The deputies rushed into the back room and found the gunman dead and Cox mortally wounded.
Medics transported the deputy to Harborview, where he died about 6 a.m.
Though he never regained consciousness, his wife, young son, and other relatives were able to say goodbye before he died, Rahr said.
All of the remaining witnesses were taken to the Seattle police South Precinct for continued interviewing, Urquhart said. The deputies at the scene were taken to Seattle's Southwest precinct.
The two deputies who shot the gunman have both been placed on paid leave, as is standard practice with most law enforcement agencies.
The alleged gunman is a 23-year-old Burien man with a criminal record that includes felony convictions and arrests for drug violations, possession of stolen property and assault, court records show.
The King County Medical Examiner's Office has not released his name. An autopsy on the man is scheduled for Monday.
It was unclear what kind of firearm the gunman used or what prompted him to shoot.
Though the deputies had cleared the house of any obvious dangers, they would not have had authority to frisk anyone inside for weapons nor conduct a thorough search without a warrant, Rahr said.
"This was one of those things you just can't predict," she said.
After Cox was shot, sheriff officials began meeting almost immediately to determine the best way to help his family, Rahr said.
Cox and his wife had only recently adopted their son, she said.
"I've never seen Steve so happy," Rahr said.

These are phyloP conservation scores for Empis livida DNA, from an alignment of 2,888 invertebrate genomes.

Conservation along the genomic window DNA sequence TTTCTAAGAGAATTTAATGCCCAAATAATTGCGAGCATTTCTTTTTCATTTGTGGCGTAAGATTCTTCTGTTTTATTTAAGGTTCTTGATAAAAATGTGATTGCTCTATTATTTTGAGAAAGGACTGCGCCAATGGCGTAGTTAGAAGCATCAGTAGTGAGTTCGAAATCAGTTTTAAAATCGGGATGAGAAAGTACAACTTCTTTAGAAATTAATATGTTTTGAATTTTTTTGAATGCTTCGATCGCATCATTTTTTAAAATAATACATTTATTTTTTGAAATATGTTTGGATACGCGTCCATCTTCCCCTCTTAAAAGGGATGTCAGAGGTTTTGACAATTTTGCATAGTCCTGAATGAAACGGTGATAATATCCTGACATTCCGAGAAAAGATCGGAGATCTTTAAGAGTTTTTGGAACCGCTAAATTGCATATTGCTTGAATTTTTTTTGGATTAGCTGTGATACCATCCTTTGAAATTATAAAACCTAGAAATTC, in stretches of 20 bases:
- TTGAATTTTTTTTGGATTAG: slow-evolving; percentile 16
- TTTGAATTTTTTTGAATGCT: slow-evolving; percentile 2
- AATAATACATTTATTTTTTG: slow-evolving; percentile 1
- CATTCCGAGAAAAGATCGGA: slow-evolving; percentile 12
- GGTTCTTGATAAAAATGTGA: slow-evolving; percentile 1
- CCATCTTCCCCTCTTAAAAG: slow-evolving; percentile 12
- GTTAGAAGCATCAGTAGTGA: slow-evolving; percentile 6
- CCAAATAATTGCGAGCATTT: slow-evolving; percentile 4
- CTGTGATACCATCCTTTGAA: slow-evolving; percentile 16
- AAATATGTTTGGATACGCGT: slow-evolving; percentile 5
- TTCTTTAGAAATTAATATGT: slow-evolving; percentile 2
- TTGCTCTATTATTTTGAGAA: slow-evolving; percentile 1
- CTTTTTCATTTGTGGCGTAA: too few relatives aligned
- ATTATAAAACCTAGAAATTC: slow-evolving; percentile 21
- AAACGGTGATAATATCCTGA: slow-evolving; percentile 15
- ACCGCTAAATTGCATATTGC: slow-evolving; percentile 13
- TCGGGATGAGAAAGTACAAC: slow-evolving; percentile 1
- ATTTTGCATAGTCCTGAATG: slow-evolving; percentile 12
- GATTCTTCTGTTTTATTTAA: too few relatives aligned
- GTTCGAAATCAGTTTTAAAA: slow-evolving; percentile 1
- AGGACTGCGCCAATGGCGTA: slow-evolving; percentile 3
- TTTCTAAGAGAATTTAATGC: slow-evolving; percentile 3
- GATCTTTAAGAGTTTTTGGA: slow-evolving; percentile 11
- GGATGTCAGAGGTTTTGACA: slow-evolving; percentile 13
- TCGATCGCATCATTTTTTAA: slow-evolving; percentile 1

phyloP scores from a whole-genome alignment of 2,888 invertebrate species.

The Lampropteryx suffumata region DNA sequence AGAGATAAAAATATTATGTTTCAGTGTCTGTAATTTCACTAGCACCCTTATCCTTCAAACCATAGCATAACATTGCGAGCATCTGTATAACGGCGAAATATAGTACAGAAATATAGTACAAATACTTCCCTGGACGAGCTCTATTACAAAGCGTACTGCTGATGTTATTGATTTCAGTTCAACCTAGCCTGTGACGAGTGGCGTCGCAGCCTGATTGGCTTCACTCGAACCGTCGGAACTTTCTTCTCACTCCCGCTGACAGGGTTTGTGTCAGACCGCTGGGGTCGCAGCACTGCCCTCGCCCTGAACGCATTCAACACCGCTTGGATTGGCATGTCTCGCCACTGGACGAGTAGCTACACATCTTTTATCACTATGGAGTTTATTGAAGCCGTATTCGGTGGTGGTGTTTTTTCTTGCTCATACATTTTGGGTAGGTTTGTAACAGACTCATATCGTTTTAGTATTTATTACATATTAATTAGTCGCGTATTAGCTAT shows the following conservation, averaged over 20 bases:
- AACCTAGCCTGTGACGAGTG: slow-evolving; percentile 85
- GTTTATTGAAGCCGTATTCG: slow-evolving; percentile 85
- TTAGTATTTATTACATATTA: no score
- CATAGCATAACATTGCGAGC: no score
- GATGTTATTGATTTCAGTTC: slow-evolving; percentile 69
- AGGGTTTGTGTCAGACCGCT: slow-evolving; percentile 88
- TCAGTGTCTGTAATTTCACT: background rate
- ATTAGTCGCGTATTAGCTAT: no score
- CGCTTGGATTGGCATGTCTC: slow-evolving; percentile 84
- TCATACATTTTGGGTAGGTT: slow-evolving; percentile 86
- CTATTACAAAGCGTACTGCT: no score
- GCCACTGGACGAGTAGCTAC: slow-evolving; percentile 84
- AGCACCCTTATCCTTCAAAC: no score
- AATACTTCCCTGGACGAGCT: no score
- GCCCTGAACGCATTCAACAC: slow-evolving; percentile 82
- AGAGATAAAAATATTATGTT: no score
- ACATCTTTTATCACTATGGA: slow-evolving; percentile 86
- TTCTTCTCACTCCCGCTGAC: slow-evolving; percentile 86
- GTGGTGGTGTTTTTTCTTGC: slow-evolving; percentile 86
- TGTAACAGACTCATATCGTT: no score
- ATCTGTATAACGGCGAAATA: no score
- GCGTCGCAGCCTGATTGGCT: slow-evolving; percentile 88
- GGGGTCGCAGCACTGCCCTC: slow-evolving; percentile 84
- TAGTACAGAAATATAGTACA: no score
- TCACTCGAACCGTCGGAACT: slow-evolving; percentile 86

Cox joined the King County Sheriff's Office about nine years ago. Tacoma police officer Henry Gill was one of his instructors at the Washington state law enforcement academy in Burien.
"He was a straight-up deputy," Gill said. "He was a leader within the class."
Cox became a cop as a second career. Before, he'd been a deputy prosecutor in King, Franklin and Adams counties, Urquhart said.
For more than three years, he'd been assigned to the White Center area and spent his whole career with King County in that region, working the entire time in Precinct 4, which includes White Center.
He was heavily involved in the community, where he also owned property. Tall, with a shaved head and the posture of a drill sergeant, Cox was a familiar site at community functions, local schools and chatting up the local merchants. He was also president of the North Highline Unincorporated Council.
Some who knew him began leaving bouquets of flowers, placing them alongside a patrol car parked at the scene of the shooting to keep traffic away. Others dropped off even more flowers and cards at the community service center.
Gill, the Tacoma officer, stood guard outside the center, a black strip of tape across his badge. Tacoma police have offered to provide 24-hour security at the community center to free King County deputies to mourn their loss.
A table was set up outside to hold the growing collection of flowers and cards. A deputy in uniform, his eyes welling with tears, watched as two small children dropped off small bunches of flowers.
"Steve was one of those officers who really stood out," Rahr said. "It's like losing a member of the family."Molly Weasley makes Chuck Norris eat his vegetables.
Do not puff, shade, skew, tailor, firm up, stretch, massage,
or otherwise distort statements of fact.FBI Special Agent Coleen Rowley